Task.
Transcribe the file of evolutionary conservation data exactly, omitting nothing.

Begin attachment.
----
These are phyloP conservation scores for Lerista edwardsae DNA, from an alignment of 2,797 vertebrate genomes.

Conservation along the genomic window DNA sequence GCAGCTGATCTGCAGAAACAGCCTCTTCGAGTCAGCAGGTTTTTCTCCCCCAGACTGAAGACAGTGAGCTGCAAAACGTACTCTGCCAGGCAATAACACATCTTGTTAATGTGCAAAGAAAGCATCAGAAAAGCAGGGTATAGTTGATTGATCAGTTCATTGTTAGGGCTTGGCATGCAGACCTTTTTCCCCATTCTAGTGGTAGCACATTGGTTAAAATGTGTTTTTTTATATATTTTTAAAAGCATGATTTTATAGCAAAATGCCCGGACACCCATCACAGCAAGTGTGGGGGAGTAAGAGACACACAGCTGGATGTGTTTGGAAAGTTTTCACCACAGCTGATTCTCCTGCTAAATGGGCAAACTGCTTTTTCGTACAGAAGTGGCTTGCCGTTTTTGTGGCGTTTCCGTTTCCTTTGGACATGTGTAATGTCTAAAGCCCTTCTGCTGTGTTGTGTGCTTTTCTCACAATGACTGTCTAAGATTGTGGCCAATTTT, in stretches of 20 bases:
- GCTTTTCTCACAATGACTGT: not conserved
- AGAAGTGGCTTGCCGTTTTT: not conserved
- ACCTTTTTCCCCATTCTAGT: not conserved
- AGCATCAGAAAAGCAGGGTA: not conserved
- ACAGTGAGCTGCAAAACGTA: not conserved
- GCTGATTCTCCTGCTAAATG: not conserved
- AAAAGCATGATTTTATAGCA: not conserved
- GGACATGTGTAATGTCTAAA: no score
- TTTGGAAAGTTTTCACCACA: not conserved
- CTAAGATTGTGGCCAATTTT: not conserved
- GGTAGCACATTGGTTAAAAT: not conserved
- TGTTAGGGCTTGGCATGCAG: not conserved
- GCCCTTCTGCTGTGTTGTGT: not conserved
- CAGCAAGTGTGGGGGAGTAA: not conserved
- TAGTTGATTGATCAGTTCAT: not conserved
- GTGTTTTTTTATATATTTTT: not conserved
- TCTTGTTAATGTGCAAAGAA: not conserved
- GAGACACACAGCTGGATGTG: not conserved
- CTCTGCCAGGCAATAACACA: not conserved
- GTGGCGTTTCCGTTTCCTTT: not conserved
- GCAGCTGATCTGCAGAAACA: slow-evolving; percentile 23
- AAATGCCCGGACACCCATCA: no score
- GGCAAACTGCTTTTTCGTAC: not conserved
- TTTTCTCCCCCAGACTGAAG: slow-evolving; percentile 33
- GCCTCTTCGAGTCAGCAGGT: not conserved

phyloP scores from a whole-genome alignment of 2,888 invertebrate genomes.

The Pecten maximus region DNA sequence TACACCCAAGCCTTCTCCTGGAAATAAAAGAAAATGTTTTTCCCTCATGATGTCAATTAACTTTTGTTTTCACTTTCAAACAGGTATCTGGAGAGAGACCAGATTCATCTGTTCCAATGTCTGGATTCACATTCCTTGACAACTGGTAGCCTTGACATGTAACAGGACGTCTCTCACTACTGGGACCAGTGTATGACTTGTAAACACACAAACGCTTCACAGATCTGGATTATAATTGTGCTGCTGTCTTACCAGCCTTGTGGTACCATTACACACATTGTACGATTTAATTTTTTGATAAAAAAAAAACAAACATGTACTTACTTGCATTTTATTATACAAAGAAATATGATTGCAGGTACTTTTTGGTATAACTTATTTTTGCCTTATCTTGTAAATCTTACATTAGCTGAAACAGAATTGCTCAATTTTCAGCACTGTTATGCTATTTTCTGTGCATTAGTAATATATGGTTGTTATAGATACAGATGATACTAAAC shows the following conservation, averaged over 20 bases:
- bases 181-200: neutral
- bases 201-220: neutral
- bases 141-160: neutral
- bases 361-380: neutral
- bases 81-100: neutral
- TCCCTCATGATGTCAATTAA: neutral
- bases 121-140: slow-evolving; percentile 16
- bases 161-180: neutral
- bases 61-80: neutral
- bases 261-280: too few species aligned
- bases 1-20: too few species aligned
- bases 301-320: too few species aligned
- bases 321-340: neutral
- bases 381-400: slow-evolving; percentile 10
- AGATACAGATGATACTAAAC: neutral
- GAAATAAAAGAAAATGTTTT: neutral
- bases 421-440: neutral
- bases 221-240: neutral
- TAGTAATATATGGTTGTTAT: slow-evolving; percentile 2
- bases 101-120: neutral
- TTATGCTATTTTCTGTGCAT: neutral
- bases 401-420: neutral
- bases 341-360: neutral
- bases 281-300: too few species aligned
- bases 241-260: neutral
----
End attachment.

These are phyloP conservation scores for Lerista edwardsae DNA, from an alignment of 2,797 vertebrate genomes.

Conservation along the genomic window DNA sequence GCAGCTGATCTGCAGAAACAGCCTCTTCGAGTCAGCAGGTTTTTCTCCCCCAGACTGAAGACAGTGAGCTGCAAAACGTACTCTGCCAGGCAATAACACATCTTGTTAATGTGCAAAGAAAGCATCAGAAAAGCAGGGTATAGTTGATTGATCAGTTCATTGTTAGGGCTTGGCATGCAGACCTTTTTCCCCATTCTAGTGGTAGCACATTGGTTAAAATGTGTTTTTTTATATATTTTTAAAAGCATGATTTTATAGCAAAATGCCCGGACACCCATCACAGCAAGTGTGGGGGAGTAAGAGACACACAGCTGGATGTGTTTGGAAAGTTTTCACCACAGCTGATTCTCCTGCTAAATGGGCAAACTGCTTTTTCGTACAGAAGTGGCTTGCCGTTTTTGTGGCGTTTCCGTTTCCTTTGGACATGTGTAATGTCTAAAGCCCTTCTGCTGTGTTGTGTGCTTTTCTCACAATGACTGTCTAAGATTGTGGCCAATTTT, in stretches of 20 bases:
- GCTTTTCTCACAATGACTGT: not conserved
- AGAAGTGGCTTGCCGTTTTT: not conserved
- ACCTTTTTCCCCATTCTAGT: not conserved
- AGCATCAGAAAAGCAGGGTA: not conserved
- ACAGTGAGCTGCAAAACGTA: not conserved
- GCTGATTCTCCTGCTAAATG: not conserved
- AAAAGCATGATTTTATAGCA: not conserved
- GGACATGTGTAATGTCTAAA: no score
- TTTGGAAAGTTTTCACCACA: not conserved
- CTAAGATTGTGGCCAATTTT: not conserved
- GGTAGCACATTGGTTAAAAT: not conserved
- TGTTAGGGCTTGGCATGCAG: not conserved
- GCCCTTCTGCTGTGTTGTGT: not conserved
- CAGCAAGTGTGGGGGAGTAA: not conserved
- TAGTTGATTGATCAGTTCAT: not conserved
- GTGTTTTTTTATATATTTTT: not conserved
- TCTTGTTAATGTGCAAAGAA: not conserved
- GAGACACACAGCTGGATGTG: not conserved
- CTCTGCCAGGCAATAACACA: not conserved
- GTGGCGTTTCCGTTTCCTTT: not conserved
- GCAGCTGATCTGCAGAAACA: slow-evolving; percentile 23
- AAATGCCCGGACACCCATCA: no score
- GGCAAACTGCTTTTTCGTAC: not conserved
- TTTTCTCCCCCAGACTGAAG: slow-evolving; percentile 33
- GCCTCTTCGAGTCAGCAGGT: not conserved

phyloP scores from a whole-genome alignment of 2,888 invertebrate genomes.

The Pecten maximus region DNA sequence TACACCCAAGCCTTCTCCTGGAAATAAAAGAAAATGTTTTTCCCTCATGATGTCAATTAACTTTTGTTTTCACTTTCAAACAGGTATCTGGAGAGAGACCAGATTCATCTGTTCCAATGTCTGGATTCACATTCCTTGACAACTGGTAGCCTTGACATGTAACAGGACGTCTCTCACTACTGGGACCAGTGTATGACTTGTAAACACACAAACGCTTCACAGATCTGGATTATAATTGTGCTGCTGTCTTACCAGCCTTGTGGTACCATTACACACATTGTACGATTTAATTTTTTGATAAAAAAAAAACAAACATGTACTTACTTGCATTTTATTATACAAAGAAATATGATTGCAGGTACTTTTTGGTATAACTTATTTTTGCCTTATCTTGTAAATCTTACATTAGCTGAAACAGAATTGCTCAATTTTCAGCACTGTTATGCTATTTTCTGTGCATTAGTAATATATGGTTGTTATAGATACAGATGATACTAAAC shows the following conservation, averaged over 20 bases:
- bases 181-200: neutral
- bases 201-220: neutral
- bases 141-160: neutral
- bases 361-380: neutral
- bases 81-100: neutral
- TCCCTCATGATGTCAATTAA: neutral
- bases 121-140: slow-evolving; percentile 16
- bases 161-180: neutral
- bases 61-80: neutral
- bases 261-280: too few species aligned
- bases 1-20: too few species aligned
- bases 301-320: too few species aligned
- bases 321-340: neutral
- bases 381-400: slow-evolving; percentile 10
- AGATACAGATGATACTAAAC: neutral
- GAAATAAAAGAAAATGTTTT: neutral
- bases 421-440: neutral
- bases 221-240: neutral
- TAGTAATATATGGTTGTTAT: slow-evolving; percentile 2
- bases 101-120: neutral
- TTATGCTATTTTCTGTGCAT: neutral
- bases 401-420: neutral
- bases 341-360: neutral
- bases 281-300: too few species aligned
- bases 241-260: neutral